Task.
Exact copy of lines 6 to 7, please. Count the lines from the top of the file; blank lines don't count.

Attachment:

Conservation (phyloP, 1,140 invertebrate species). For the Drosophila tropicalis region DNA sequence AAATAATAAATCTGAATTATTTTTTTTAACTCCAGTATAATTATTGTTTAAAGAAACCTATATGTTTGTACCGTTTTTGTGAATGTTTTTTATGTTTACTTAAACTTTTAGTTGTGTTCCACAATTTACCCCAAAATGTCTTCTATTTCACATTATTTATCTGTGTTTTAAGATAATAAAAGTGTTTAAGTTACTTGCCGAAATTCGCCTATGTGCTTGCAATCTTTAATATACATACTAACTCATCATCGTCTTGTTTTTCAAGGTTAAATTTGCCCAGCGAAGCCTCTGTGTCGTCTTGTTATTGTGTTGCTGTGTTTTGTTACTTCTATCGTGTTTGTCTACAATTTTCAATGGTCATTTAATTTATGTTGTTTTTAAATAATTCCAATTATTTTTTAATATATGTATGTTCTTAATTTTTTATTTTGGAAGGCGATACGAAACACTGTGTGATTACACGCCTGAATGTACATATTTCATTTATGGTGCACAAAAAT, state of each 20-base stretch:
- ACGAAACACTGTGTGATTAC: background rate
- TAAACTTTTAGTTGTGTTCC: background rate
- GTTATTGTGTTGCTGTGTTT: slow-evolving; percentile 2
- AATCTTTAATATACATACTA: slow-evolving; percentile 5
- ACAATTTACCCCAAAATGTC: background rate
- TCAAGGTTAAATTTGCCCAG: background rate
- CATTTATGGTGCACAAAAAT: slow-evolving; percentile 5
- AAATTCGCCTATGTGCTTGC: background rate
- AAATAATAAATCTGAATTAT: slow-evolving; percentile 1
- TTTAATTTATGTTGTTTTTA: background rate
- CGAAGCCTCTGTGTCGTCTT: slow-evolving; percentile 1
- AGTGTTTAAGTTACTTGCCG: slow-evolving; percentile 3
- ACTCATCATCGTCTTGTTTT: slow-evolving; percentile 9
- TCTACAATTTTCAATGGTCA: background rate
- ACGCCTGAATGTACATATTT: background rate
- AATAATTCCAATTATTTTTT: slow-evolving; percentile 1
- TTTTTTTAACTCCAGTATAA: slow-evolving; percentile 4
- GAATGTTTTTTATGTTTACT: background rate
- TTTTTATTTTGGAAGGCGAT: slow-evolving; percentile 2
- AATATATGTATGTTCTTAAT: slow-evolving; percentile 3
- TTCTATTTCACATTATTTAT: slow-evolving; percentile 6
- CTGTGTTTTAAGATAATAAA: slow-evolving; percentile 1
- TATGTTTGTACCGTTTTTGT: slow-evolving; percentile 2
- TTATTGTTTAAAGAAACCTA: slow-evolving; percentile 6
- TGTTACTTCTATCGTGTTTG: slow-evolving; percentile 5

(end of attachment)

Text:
- ACAATTTACCCCAAAATGTC: background rate
- TCAAGGTTAAATTTGCCCAG: background rate